Electrochemistry with Stationary Disk and Ring-disk Millielectrodes in Magnetic Fields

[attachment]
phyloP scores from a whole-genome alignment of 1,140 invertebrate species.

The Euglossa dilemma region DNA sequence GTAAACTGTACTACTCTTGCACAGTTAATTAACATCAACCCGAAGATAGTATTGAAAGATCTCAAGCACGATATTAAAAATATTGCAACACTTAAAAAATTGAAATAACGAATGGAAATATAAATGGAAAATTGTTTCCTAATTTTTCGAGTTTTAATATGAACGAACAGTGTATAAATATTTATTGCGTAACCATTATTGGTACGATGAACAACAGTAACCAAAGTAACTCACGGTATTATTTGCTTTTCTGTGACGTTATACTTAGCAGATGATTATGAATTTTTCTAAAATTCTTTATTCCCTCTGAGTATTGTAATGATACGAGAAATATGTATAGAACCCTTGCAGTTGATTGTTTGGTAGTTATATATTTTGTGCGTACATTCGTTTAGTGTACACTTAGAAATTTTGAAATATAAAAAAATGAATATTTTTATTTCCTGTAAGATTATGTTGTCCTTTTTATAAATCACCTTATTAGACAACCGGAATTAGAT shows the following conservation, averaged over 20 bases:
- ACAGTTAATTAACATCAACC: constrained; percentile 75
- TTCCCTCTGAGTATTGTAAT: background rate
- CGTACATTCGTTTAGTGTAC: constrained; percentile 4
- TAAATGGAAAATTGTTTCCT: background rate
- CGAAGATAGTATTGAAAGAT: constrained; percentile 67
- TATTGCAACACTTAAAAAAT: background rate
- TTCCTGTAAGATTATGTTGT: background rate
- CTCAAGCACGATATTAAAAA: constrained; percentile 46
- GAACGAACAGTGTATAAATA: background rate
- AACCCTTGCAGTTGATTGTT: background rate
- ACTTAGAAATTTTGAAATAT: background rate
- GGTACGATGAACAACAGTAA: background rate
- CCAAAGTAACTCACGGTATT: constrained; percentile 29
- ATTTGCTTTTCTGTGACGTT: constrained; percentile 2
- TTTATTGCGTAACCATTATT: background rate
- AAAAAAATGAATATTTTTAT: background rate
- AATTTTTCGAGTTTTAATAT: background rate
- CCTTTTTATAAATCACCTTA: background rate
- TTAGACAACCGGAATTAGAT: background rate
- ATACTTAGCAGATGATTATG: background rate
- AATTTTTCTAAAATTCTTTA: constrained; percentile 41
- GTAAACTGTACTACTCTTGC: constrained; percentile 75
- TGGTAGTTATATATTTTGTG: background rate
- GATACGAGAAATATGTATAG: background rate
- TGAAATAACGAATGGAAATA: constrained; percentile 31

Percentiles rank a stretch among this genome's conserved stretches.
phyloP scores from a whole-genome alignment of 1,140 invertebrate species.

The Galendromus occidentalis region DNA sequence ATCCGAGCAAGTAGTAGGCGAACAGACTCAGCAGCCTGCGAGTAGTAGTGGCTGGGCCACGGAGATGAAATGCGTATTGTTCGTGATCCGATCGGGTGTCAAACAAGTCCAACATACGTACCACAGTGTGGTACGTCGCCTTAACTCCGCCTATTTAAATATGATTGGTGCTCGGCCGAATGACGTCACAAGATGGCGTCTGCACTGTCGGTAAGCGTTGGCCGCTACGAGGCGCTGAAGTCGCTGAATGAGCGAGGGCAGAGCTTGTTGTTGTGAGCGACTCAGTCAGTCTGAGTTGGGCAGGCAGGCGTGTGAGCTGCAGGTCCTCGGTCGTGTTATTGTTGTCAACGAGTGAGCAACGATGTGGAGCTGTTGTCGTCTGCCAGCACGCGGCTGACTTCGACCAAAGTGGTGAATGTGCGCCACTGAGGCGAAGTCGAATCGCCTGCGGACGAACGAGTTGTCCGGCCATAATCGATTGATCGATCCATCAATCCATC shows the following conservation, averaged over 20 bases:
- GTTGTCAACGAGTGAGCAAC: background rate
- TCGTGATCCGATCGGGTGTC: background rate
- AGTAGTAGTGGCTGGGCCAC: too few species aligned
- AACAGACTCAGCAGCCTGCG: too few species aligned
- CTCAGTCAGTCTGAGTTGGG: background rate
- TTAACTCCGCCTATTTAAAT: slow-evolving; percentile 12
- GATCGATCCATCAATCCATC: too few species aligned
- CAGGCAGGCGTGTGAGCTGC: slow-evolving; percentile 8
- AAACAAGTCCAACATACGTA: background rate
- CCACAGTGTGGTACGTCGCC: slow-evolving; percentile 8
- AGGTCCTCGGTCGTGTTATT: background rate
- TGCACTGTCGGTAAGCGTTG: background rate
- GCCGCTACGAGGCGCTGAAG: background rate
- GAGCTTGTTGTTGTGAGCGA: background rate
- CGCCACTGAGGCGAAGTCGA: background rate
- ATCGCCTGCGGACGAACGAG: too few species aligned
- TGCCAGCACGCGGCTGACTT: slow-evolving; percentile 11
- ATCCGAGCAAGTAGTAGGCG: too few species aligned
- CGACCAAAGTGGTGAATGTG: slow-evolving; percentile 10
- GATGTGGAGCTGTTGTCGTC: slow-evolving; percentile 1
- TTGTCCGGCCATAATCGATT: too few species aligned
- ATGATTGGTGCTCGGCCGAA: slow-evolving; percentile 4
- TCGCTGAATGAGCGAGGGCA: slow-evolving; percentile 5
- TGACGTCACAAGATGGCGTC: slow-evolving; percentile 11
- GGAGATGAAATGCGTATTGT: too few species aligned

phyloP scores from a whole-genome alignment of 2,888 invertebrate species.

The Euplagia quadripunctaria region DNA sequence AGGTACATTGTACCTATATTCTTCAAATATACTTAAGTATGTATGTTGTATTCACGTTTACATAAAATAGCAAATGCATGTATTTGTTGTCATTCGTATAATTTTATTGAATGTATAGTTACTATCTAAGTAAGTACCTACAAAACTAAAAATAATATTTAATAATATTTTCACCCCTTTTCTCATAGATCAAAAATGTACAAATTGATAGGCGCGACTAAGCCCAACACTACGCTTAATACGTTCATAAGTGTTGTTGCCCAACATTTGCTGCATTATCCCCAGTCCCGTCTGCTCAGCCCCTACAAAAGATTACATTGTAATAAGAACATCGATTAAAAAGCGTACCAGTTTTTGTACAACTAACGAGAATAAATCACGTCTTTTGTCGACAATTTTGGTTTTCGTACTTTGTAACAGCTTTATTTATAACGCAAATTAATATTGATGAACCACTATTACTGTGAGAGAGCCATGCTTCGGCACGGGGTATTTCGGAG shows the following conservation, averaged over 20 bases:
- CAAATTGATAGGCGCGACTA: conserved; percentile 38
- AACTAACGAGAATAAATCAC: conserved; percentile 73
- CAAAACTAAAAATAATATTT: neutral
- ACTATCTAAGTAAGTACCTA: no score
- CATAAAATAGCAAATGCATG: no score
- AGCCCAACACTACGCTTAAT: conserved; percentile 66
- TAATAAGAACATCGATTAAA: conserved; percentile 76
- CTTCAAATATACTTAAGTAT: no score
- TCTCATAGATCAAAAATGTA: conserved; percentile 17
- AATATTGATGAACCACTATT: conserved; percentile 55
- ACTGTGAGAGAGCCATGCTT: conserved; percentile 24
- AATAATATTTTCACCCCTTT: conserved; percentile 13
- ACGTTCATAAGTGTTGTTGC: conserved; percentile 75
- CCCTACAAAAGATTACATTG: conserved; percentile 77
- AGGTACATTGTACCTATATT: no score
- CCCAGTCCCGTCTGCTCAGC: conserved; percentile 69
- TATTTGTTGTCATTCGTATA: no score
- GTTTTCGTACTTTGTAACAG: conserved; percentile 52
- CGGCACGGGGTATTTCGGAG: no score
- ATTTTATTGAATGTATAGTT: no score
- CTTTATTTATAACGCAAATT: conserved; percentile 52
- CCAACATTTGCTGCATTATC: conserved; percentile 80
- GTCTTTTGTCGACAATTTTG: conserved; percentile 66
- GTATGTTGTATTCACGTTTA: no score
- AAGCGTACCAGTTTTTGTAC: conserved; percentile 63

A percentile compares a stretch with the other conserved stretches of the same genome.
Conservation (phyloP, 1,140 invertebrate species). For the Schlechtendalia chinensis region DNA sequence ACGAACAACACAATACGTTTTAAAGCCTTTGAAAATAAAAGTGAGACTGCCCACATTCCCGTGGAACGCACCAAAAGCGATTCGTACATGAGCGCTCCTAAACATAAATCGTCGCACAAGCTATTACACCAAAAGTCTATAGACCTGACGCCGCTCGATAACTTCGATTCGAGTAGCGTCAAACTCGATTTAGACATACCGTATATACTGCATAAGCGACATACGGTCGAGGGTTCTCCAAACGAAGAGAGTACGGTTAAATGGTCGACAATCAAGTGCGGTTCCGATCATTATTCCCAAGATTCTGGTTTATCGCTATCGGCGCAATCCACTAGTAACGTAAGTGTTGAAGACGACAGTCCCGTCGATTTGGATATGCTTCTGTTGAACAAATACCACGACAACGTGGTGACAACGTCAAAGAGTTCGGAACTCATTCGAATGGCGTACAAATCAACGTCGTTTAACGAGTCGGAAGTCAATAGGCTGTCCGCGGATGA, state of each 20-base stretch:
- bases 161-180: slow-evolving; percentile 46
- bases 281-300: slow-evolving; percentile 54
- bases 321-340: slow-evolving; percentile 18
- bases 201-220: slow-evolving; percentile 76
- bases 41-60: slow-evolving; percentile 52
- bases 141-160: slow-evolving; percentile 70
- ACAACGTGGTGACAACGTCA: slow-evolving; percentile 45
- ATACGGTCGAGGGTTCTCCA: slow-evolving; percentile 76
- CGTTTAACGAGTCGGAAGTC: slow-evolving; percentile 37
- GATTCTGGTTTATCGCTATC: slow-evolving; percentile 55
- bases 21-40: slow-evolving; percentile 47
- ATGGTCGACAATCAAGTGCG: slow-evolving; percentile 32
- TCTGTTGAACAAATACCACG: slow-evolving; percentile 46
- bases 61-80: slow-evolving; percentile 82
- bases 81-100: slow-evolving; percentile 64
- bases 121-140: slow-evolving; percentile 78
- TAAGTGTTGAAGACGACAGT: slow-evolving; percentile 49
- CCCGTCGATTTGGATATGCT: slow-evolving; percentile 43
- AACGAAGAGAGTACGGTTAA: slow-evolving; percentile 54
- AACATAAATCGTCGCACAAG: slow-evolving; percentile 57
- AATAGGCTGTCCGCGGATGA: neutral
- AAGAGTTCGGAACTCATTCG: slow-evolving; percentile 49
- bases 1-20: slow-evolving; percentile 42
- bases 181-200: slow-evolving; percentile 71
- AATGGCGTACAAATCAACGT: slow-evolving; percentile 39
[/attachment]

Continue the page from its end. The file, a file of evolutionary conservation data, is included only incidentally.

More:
The most well-known effect of the magnetic field on electrochemical systems is hydrodynamic convection (stirring) of the electrolytic solution. The basic hydrodynamic equations governing mass transport under the magnetic force are well-understood. However, owing to the nonlinear character of those equations and the fact that neither the velocity nor the concentration profile near the electrode is known a priori, rigorous analytical solutions are not available. Retreating to a semiempirical treatment of mass transport, we took the approach of letting the rigorous hydrodynamic equations guide us to the system parameters that should control the steady-state mass-transport-limited current, and subsequently to vary all those parameters systematically using conventional millimeter-sized disk electrodes, and a range of compounds and solvents. To our knowledge, this study comprises the first of its kind, and we concluded that the limiting current i 1 = 4.31 × 10 3 n f+1F A 3/4B 1/3Dv 1/4C bulk 4/3, where n is the number of electrons involved in the redox process, F is the Faraday constant, A is the electrode area, B is the magnetic field strength, D is the diffusion coefficient, C bulk is the bulk concentration of the redox-active species, v is the kinematic viscosity of the electrolyte, and f > 0. The angular flow profile near the electrode surface was mapped using an electrochemical generation/collection method.



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